While boards are devoting more time to risk management and taking a more active role in strategy, they still face significant challenges in effectively linking the two together.
PricewaterhouseCoopers, October 2015
Ernst & Young, July 2015
North Carolina State University on behalf of AICPA, February 2015
Recent global surveys suggest that while boards are devoting more time to risk management and taking a more active role in strategy, they still face significant challenges in effectively linking the two together.
A significant number of respondents to KPMG’s global, “Calibrating Strategy & Risk: A Board’s Eye View” (a survey of 1,135 directors and senior executives from 28 countries), considered that their boards had deepened their involvement in strategy. For example, 53% of respondents considered that their organisations’ boards had increased their involvement in the formulation and consideration of strategic alternatives. Additionally, 35% of respondents considered that their boards had increased their involvement in recalibrating strategy.
However, only 44% were satisfied that strategy and risk were being effectively linked in boardroom discussions. Further, more than half (53%) of respondents considered that “closer linkage of strategy and risk” was key to improving the company’s risk-related decision making.
Ernst & Young (EY) also recently surveyed 1,196 respondents from 63 countries – including C-suite executives, board audit committee members and various assurance and/or compliance executives – in relation to governance, risk and compliance.
The survey revealed that the majority (85%) of respondents considered that opportunities existed for their companies to further improve the linkage between risk and business performance. While 97% of respondents considered their organisations had made progress in linking their risk management objectives and business objectives, only 16% of respondents considered that both of these objectives were “closely linked”.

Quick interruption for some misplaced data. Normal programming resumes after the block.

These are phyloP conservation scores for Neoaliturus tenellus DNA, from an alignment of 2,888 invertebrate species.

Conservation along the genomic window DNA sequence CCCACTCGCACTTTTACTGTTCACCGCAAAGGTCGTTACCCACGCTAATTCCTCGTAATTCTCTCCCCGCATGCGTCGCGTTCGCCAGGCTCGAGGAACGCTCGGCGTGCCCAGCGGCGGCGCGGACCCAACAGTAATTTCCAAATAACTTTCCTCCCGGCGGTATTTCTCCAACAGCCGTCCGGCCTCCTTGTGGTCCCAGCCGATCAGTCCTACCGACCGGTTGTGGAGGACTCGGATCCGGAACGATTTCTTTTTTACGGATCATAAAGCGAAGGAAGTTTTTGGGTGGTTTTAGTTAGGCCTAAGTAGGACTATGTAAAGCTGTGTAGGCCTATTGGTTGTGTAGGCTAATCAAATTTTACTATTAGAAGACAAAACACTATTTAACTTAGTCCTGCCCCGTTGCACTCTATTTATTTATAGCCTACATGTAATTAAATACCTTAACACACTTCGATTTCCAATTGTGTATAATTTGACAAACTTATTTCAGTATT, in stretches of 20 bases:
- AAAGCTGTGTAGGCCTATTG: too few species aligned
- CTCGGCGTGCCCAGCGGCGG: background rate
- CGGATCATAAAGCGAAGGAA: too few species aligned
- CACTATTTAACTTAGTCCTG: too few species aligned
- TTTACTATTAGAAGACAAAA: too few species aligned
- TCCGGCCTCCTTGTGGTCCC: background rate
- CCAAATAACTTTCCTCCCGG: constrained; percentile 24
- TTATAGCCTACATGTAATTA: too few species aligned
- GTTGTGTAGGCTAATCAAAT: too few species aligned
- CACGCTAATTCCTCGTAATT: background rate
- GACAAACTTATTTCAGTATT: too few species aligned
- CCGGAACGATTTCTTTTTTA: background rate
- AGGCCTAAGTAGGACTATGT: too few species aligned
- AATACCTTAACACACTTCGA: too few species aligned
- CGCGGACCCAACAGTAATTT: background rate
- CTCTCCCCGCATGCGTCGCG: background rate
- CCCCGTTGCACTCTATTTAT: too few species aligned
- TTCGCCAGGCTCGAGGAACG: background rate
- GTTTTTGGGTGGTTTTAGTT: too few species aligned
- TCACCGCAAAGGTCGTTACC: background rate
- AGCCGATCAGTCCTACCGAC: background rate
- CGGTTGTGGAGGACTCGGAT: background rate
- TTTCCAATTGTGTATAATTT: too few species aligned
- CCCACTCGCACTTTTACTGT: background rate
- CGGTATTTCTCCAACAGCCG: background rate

Another survey, conducted by North Carolina State University on behalf of the American Institute of CPAs (AICPA) surveyed 1,093 directors and executives on enterprise risk management. It revealed that only 27% of organisations had boards that “mostly” or “extensively” reviewed their organisations’ “top risk exposures” at the same time as discussing their organisation’s strategic plan.
PricewaterhouseCoopers’s (PwC) recent Annual Corporate Directors Survey, however, produced different results. PwC’s survey (which included the responses of 783 US-based public company directors) found that 85% of directors felt comfortable with their board’s ability to integrate discussions of risk with strategy. The survey also found that 91% of respondents were confident in their board’s ability to quantify risks, as well as management’s ability to communicate risk concerns to their respective boards.
The different survey results may reflect, in part, differences in the respondents to the survey and the sizes of their respective organisations. For example, the PwC only surveyed directors of US public companies, whereas the KPMG, EY and AICPA surveys included directors and non-directors of public, private and not-for-profit companies. In addition, 74% of respondents surveyed by PwC worked for organisations that generated revenues over $1 billion (US), whereas 24% of those surveyed by AICPA and 50% of those surveyed by EY worked for organisations which generated revenues over $1 billion (US).